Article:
Well, that escalated quickly. Seems “America First” is now after other nations and even the entire global civilization…
President Trump took to twitter. This is what he said:
— Donald J. Trump (@realDonaldTrump) September 15, 2017
We patiently wait to see which people he is talking about. The “American People”?. We imagine because surely he wouldn’t rally around the flag for political game, favors or weak-handedness in big-boy clothing…
Meanwhile, from Zero Hedge on the Neoconservative’s War on Realists:
In recent years, I’ve increasingly suspected that when it comes to foreign policy, the realists offer some of the most sane observations.
These suspicions were confirmed earlier this year when after the election of Donald Trump, John Mearsheimer, one of modern realism’s current standard bearers, wrote in The National Interest that Trump should “adopt a realist foreign policy” and outlines a far better foreign policy agenda that what we’ve seen coming from Washington.
And what is this realist foreign policy? For Mearsheimer, some main tenets include:
- Accepting that the US attempt at nation building in Afghanistan, Egypt, Iraq, Libya, Syria and Yemen “has been an abject failure.”
- “Washington [should] respect the sovereignty of other states even when it disagrees with their internal policies.”
- “Spreading democracy, especially by force, almost always fails.”
- Understanding that “America’s terrorism problem … is fueled in part by the U.S. military presence on Arab territory as well as the endless wars the United States has waged in the greater Middle East.”
- “The Trump administration should let local powers deal with ISIS.”
- Recognizing that Russia poses no real threat to the United States: “Even if Russia modernizes its economy and its population grows in the years ahead — big ifs — it will still be unable to project significant military power beyond eastern Europe.”
- “A Syria run by Assad poses no threat to the United States”
- “The new president should also work to improve relations with Iran. “
- “Encourage the Europeans to take responsibility for their own security, while gradually reducing the remaining U.S. troops there.”
The Neoconservatives Declare War
Last week, Commentary magazine, a long-established mouthpiece for hard-line interventionist and neoconservative views issued a denunciation of these realists in a piece titled “Saving Realism from the So-Called Realists.”
For the authors, Hal Brands and Peter Feaver, today’s realists are a disaster: “Today’s most prominent self-identified realists — Stephen Walt, John Mearsheimer, Barry Posen, and Christopher Layne— advocate a thoroughgoing U.S. retrenchment from global affairs.” Abandoning their traditional anti-populism, the authors go on to sneeringly denounce realism and restraint as “academic” and as “some of the most misguided doctrines of the ivory tower.”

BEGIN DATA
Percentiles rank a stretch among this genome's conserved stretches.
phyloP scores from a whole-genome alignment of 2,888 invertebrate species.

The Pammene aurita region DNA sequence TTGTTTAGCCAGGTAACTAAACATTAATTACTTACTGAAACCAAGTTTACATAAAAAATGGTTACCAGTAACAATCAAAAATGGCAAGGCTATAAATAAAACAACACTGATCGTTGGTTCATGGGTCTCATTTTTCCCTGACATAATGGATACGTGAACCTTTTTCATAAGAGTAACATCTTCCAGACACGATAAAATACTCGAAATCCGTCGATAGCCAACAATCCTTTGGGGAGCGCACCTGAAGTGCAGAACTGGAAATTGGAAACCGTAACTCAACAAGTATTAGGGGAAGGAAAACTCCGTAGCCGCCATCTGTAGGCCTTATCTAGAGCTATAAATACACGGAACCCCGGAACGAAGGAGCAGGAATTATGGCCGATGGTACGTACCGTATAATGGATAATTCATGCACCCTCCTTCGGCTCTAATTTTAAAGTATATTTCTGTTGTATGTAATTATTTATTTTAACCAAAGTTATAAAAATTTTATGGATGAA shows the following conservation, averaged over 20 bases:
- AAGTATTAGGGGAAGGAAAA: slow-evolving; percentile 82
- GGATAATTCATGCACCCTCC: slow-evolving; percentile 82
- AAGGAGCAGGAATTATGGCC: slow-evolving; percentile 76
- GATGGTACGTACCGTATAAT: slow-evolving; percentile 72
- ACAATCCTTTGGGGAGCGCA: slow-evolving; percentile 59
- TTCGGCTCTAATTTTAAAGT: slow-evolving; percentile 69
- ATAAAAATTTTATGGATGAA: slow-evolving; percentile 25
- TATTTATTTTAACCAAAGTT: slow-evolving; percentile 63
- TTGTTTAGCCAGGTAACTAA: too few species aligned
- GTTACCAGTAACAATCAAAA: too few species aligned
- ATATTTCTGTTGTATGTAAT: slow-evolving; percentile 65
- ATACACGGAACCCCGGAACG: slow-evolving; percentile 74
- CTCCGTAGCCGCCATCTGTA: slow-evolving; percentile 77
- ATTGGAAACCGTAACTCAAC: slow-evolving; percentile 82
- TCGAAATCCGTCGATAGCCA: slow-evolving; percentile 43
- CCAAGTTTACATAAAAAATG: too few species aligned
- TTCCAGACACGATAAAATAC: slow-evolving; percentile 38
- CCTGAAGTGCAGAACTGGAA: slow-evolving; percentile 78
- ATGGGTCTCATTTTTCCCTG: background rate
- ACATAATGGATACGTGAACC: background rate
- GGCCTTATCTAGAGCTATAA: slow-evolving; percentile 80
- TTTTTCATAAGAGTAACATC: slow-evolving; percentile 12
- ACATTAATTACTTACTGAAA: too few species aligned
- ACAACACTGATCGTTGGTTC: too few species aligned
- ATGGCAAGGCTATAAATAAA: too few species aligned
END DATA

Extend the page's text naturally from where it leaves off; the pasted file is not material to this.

For interventionists, “retrenchment” is just another word for “isolationism,” which of course is the great bogeyman of interventionist foreign policy. Realists have lost their way, we’re told, because they no longer support “forging a stable international order” by which the interventionists mean “non-stop intervention in every region on earth.”
For Brands and Feaver, what is really needed is a return to the good ol’ days of “Cold-War realism” in which realists favored far greater level of interventionism in the name of countering the assumed Soviet threat.
But even in the Cold War, many realists were far better than idealist Wilsonian regime-change advocates like President Lyndon Johnson. Realist George Kennan, for instance, denounced the Vietnam War and objected to viewing the war in terms of “fighting for freedom.”
But even among those realists who were gung ho on military intervention, many were wrong because they were laboring under a mountain of bad information about the Soviets and their economic system. As nearly all the policymakers of their day, the Cold War realists assumed — wrongly — that the communist world was an economic powerhouse, poised to overtake the US in terms of wealth and technology in the near future. They failed to read up on their Ludwig von Mises and understand that the socialist economy was doomed from the start, and would self-destruct from within. Instead, the old realist Cold Warriors accepted the CIA’s “intelligence” on the Soviet economy which vastly overstated the state of the Communist economies.
At the same time, the Cold War realists were also influenced by hysterical ex-communists like Whittaker Chambers who published jeremiads about how the West was doomed because lazy Westerners could never compete against the communists who were not like ordinary humans. The communists — we were told — ate, slept, and breathed the idea of the communist revolution and would stop at nothing to impose their ideology on the rest of the world, even if it meant certain death for themselves. This then implied that nuclear deterrence would not work, and thus relentless intervention and foreign policy adventurism — such as that in Vietnam — was necessary to overwhelm the Soviet threat.